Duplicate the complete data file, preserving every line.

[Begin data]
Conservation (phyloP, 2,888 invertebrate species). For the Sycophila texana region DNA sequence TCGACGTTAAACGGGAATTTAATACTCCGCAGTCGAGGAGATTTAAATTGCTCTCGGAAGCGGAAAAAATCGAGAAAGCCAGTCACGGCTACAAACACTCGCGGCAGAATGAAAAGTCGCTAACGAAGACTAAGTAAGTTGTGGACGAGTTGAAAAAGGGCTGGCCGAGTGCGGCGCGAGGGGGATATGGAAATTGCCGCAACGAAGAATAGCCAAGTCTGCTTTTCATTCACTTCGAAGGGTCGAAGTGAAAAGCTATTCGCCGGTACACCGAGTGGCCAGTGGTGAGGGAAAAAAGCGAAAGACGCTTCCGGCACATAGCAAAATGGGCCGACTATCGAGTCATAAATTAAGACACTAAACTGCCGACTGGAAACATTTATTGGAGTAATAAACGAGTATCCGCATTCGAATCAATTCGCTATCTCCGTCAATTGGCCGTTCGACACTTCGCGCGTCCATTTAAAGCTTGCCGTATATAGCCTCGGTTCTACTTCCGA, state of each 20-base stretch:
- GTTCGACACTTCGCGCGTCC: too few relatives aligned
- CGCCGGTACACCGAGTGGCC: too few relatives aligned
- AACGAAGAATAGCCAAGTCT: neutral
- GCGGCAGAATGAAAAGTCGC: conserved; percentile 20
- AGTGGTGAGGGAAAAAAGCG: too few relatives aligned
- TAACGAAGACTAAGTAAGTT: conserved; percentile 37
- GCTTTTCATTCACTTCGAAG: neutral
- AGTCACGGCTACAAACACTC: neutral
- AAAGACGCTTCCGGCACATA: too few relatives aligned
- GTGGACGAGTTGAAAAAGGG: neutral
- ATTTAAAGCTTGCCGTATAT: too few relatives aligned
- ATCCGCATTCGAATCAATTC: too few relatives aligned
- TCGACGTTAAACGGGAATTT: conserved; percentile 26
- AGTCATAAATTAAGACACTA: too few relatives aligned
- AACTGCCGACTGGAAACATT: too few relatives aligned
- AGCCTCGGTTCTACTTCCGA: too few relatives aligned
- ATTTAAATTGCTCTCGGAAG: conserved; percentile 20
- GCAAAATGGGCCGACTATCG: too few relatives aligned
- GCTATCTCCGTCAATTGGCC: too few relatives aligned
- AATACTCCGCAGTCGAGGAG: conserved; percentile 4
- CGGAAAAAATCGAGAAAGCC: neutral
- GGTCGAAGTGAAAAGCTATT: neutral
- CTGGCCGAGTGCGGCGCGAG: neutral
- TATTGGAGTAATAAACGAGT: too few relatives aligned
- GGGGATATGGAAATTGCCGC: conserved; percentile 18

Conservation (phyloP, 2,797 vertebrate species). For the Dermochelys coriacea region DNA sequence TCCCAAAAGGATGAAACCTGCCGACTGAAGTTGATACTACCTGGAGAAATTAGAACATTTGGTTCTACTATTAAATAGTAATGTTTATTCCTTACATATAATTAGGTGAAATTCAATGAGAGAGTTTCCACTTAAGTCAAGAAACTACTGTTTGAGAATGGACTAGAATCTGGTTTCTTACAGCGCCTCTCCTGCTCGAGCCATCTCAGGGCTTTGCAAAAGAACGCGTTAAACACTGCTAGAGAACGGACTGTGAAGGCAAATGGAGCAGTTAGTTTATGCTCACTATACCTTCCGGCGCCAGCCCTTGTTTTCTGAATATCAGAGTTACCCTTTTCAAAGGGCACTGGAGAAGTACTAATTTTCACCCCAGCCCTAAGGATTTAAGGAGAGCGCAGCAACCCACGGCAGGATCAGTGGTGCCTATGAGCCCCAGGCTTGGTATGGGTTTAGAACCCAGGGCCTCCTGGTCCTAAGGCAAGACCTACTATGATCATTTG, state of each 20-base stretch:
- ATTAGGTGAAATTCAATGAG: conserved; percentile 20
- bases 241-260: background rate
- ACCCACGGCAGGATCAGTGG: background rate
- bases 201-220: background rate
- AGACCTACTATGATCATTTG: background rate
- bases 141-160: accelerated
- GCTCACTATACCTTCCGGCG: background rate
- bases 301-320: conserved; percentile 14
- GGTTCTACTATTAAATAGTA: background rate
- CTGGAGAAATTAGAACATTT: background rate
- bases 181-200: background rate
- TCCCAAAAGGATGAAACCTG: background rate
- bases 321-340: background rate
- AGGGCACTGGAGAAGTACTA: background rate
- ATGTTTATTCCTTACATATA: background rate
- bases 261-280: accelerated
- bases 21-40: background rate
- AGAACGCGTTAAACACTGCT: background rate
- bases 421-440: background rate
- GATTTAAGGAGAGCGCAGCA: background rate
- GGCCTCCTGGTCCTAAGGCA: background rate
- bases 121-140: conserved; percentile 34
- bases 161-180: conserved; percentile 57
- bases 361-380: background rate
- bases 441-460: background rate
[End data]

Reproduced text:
Conservation (phyloP, 2,888 invertebrate species). For the Sycophila texana region DNA sequence TCGACGTTAAACGGGAATTTAATACTCCGCAGTCGAGGAGATTTAAATTGCTCTCGGAAGCGGAAAAAATCGAGAAAGCCAGTCACGGCTACAAACACTCGCGGCAGAATGAAAAGTCGCTAACGAAGACTAAGTAAGTTGTGGACGAGTTGAAAAAGGGCTGGCCGAGTGCGGCGCGAGGGGGATATGGAAATTGCCGCAACGAAGAATAGCCAAGTCTGCTTTTCATTCACTTCGAAGGGTCGAAGTGAAAAGCTATTCGCCGGTACACCGAGTGGCCAGTGGTGAGGGAAAAAAGCGAAAGACGCTTCCGGCACATAGCAAAATGGGCCGACTATCGAGTCATAAATTAAGACACTAAACTGCCGACTGGAAACATTTATTGGAGTAATAAACGAGTATCCGCATTCGAATCAATTCGCTATCTCCGTCAATTGGCCGTTCGACACTTCGCGCGTCCATTTAAAGCTTGCCGTATATAGCCTCGGTTCTACTTCCGA, state of each 20-base stretch:
- GTTCGACACTTCGCGCGTCC: too few relatives aligned
- CGCCGGTACACCGAGTGGCC: too few relatives aligned
- AACGAAGAATAGCCAAGTCT: neutral
- GCGGCAGAATGAAAAGTCGC: conserved; percentile 20
- AGTGGTGAGGGAAAAAAGCG: too few relatives aligned
- TAACGAAGACTAAGTAAGTT: conserved; percentile 37
- GCTTTTCATTCACTTCGAAG: neutral
- AGTCACGGCTACAAACACTC: neutral
- AAAGACGCTTCCGGCACATA: too few relatives aligned
- GTGGACGAGTTGAAAAAGGG: neutral
- ATTTAAAGCTTGCCGTATAT: too few relatives aligned
- ATCCGCATTCGAATCAATTC: too few relatives aligned
- TCGACGTTAAACGGGAATTT: conserved; percentile 26
- AGTCATAAATTAAGACACTA: too few relatives aligned
- AACTGCCGACTGGAAACATT: too few relatives aligned
- AGCCTCGGTTCTACTTCCGA: too few relatives aligned
- ATTTAAATTGCTCTCGGAAG: conserved; percentile 20
- GCAAAATGGGCCGACTATCG: too few relatives aligned
- GCTATCTCCGTCAATTGGCC: too few relatives aligned
- AATACTCCGCAGTCGAGGAG: conserved; percentile 4
- CGGAAAAAATCGAGAAAGCC: neutral
- GGTCGAAGTGAAAAGCTATT: neutral
- CTGGCCGAGTGCGGCGCGAG: neutral
- TATTGGAGTAATAAACGAGT: too few relatives aligned
- GGGGATATGGAAATTGCCGC: conserved; percentile 18

Conservation (phyloP, 2,797 vertebrate species). For the Dermochelys coriacea region DNA sequence TCCCAAAAGGATGAAACCTGCCGACTGAAGTTGATACTACCTGGAGAAATTAGAACATTTGGTTCTACTATTAAATAGTAATGTTTATTCCTTACATATAATTAGGTGAAATTCAATGAGAGAGTTTCCACTTAAGTCAAGAAACTACTGTTTGAGAATGGACTAGAATCTGGTTTCTTACAGCGCCTCTCCTGCTCGAGCCATCTCAGGGCTTTGCAAAAGAACGCGTTAAACACTGCTAGAGAACGGACTGTGAAGGCAAATGGAGCAGTTAGTTTATGCTCACTATACCTTCCGGCGCCAGCCCTTGTTTTCTGAATATCAGAGTTACCCTTTTCAAAGGGCACTGGAGAAGTACTAATTTTCACCCCAGCCCTAAGGATTTAAGGAGAGCGCAGCAACCCACGGCAGGATCAGTGGTGCCTATGAGCCCCAGGCTTGGTATGGGTTTAGAACCCAGGGCCTCCTGGTCCTAAGGCAAGACCTACTATGATCATTTG, state of each 20-base stretch:
- ATTAGGTGAAATTCAATGAG: conserved; percentile 20
- bases 241-260: background rate
- ACCCACGGCAGGATCAGTGG: background rate
- bases 201-220: background rate
- AGACCTACTATGATCATTTG: background rate
- bases 141-160: accelerated
- GCTCACTATACCTTCCGGCG: background rate
- bases 301-320: conserved; percentile 14
- GGTTCTACTATTAAATAGTA: background rate
- CTGGAGAAATTAGAACATTT: background rate
- bases 181-200: background rate
- TCCCAAAAGGATGAAACCTG: background rate
- bases 321-340: background rate
- AGGGCACTGGAGAAGTACTA: background rate
- ATGTTTATTCCTTACATATA: background rate
- bases 261-280: accelerated
- bases 21-40: background rate
- AGAACGCGTTAAACACTGCT: background rate
- bases 421-440: background rate
- GATTTAAGGAGAGCGCAGCA: background rate
- GGCCTCCTGGTCCTAAGGCA: background rate
- bases 121-140: conserved; percentile 34
- bases 161-180: conserved; percentile 57
- bases 361-380: background rate
- bases 441-460: background rate